Busy Bees Need a Balanced Diet

Unhygienic. Bees fed just one variety of pollen may be less able to sterilize the hive's food.

Alban Maisonnasse

Bees worldwide contribute an estimated $215 billion worth of work to agriculture, with industrial farmers often bringing in swarms of bees to pollinate many hectares of an individual crop. But does pollinating monocultures threaten the insects' health? A study published today suggests that forcing bees to feed on just one type of pollen can reduce their ability to synthesize an enzyme needed to protect hives from infection. "This is a really good first step," says behavioral ecologist Marla Spivak of the University of Minnesota, Twin Cities. "In the past, there have been studies on the protein and amino acid content of the pollen but no linking of that to the immune systems of the bees."

Honeybee populations in many countries, including the United States, appear to have declined markedly in recent years. Many commercial beekeepers have been devastated by a mysterious syndrome known as colony collapse disorder (CCD), in which many worker bees vanish. Some research has suggested that the bees' immune systems have been suppressed or that they are less able to defend the hive from parasites. Entomologist Cédric Alaux of the French National Institute for Agricultural Research in Avignon wondered if the diets of bees might be altering their immune systems.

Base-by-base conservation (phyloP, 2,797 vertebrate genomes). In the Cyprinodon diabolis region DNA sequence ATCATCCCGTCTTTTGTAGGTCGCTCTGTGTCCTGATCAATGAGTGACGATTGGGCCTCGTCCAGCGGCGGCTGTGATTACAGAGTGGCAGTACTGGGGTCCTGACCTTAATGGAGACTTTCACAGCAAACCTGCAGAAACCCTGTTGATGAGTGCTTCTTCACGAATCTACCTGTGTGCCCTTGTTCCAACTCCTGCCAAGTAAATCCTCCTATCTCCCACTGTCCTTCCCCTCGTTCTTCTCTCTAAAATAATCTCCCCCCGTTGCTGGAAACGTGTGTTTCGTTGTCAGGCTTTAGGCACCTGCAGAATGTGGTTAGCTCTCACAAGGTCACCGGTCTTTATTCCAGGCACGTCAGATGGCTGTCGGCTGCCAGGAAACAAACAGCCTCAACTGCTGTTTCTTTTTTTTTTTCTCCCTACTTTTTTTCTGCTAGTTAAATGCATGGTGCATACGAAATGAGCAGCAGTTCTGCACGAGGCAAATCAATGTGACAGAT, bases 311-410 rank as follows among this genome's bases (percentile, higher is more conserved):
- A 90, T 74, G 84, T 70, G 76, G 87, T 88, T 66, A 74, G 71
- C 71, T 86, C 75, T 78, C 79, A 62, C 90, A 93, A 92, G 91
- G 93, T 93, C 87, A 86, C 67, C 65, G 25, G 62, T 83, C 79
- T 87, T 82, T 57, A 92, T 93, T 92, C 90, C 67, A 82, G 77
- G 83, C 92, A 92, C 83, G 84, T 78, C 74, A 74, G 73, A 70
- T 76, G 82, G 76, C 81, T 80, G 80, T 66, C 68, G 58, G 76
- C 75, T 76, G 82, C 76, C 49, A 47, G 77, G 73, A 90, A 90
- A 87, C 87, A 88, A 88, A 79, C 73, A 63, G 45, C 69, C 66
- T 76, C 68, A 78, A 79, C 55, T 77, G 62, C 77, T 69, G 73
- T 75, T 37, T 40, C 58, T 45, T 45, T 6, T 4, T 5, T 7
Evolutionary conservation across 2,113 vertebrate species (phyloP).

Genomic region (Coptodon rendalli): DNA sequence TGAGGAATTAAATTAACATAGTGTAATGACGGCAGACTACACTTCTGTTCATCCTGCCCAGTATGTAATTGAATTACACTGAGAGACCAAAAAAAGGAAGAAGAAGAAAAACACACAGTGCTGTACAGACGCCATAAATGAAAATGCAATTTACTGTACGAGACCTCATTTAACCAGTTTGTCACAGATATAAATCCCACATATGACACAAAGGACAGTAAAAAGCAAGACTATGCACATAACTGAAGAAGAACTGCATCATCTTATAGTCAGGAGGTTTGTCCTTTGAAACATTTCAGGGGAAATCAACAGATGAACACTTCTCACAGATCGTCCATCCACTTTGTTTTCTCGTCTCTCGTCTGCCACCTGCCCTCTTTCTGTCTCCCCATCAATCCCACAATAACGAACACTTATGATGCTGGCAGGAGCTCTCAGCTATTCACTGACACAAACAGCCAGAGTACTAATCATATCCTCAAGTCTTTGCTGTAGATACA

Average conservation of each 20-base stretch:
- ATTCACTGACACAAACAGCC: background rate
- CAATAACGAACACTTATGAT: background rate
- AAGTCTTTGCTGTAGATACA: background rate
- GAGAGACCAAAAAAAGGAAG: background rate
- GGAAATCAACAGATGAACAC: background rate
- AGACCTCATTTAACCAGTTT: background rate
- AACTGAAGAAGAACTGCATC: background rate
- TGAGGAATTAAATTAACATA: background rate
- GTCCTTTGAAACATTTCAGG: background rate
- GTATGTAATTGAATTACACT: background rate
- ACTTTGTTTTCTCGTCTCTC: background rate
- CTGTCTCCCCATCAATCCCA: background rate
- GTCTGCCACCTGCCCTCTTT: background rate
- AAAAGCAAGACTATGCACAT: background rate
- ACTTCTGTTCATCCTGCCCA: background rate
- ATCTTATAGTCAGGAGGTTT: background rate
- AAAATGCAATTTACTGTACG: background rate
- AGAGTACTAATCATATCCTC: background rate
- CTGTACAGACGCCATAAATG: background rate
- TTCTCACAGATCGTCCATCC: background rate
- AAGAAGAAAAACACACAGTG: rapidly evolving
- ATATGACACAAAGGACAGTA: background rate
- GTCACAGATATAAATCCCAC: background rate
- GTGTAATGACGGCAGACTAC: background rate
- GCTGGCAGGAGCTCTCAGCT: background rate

"We know that in humans, protein is very important to the immune system, and beekeepers had been telling us that protein nutrition was very important to the bees, but no one had really tested it," says Alaux.

So Alaux's team divided newborn bees from local colonies into groups of 80 and reared them in cages. Each group was fed a preparation of pollen with a different protein content; some preparations comprised the pollen of only one type of flower, whereas others were a mixture of pollen from various flowers. After 5 days, the team measured four chemical indicators of immune system health of the bees. To Alaux's surprise, the bees fed with higher-protein pollen did not show any signs of superior immunity. But when the team compared bees fed a varied diet with those fed just one type of pollen, they found something more interesting.

Bees fed pollen from a variety of plants showed about 40% higher levels of a hormone called glucose oxidase, Alaux and colleagues report online 20 January in the Royal Society Journal Biology Letters. Workers bees use this hormone to sterilize the food fed to larvae, protecting the next generation and contributing to the collective immunity of the hive.

Next, Alaux's team plans to see if colonies resist infection in fields with diverse plants. They also want to find out whether chemicals in particular types of pollen can be linked to specific immune functions so that the beekeepers can optimize bees' diets.

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